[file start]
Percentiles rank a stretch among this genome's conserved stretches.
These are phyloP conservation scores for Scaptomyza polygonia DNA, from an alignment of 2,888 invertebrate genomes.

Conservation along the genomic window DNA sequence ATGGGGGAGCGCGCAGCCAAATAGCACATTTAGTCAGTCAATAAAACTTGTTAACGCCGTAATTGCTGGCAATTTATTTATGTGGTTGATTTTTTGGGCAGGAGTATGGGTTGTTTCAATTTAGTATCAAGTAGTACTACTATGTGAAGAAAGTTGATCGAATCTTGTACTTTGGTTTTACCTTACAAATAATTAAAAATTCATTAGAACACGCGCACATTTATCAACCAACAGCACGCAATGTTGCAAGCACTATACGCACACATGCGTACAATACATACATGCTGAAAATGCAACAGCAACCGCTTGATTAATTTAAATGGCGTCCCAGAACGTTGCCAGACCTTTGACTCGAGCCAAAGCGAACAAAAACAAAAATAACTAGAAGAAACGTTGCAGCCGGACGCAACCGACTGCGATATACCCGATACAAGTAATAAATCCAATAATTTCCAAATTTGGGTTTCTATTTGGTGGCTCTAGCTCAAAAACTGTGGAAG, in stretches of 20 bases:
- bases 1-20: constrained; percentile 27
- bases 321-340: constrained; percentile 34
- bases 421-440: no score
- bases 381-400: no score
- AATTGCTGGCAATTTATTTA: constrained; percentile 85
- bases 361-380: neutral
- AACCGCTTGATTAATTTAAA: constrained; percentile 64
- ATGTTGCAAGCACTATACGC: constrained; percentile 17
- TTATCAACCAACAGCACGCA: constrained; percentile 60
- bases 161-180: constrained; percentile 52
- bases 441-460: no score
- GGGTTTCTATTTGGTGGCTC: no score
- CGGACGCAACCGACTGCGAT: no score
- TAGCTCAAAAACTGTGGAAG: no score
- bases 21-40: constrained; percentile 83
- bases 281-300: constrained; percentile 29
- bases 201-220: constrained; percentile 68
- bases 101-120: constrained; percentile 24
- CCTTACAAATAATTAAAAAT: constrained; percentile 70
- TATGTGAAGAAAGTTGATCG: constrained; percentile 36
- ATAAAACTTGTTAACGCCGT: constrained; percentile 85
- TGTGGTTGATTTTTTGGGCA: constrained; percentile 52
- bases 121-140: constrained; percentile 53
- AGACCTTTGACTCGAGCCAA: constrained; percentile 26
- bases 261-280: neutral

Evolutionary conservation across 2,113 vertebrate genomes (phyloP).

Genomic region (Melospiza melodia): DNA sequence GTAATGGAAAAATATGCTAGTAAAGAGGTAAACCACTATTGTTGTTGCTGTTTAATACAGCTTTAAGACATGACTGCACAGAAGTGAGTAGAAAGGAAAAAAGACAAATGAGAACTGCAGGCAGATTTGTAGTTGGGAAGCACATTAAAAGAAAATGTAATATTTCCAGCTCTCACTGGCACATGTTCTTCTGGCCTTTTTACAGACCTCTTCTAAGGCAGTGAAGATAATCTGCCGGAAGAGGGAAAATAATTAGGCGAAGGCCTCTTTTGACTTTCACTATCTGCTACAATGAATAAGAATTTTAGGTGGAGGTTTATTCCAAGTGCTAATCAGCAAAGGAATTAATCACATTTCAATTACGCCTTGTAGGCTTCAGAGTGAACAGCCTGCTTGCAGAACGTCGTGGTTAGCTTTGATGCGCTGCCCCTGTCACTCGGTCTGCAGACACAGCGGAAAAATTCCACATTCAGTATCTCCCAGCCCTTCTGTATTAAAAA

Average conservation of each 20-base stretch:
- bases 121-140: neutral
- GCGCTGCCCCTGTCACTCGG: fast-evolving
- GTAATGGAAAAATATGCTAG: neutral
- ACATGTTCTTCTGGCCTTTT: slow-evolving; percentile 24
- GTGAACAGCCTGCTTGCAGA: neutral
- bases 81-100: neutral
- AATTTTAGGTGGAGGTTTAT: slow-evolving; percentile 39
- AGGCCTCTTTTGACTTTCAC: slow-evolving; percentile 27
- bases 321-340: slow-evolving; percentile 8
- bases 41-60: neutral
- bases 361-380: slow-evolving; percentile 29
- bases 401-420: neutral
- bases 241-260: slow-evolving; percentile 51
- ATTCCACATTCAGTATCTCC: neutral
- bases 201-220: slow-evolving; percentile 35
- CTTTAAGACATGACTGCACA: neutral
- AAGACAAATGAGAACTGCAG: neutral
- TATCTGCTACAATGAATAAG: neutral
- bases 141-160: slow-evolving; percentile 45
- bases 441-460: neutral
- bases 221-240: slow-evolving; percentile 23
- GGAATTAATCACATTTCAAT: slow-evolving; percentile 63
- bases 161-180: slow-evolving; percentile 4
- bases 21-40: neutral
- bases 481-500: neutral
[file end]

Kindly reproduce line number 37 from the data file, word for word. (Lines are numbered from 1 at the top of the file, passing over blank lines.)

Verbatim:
- bases 81-100: neutral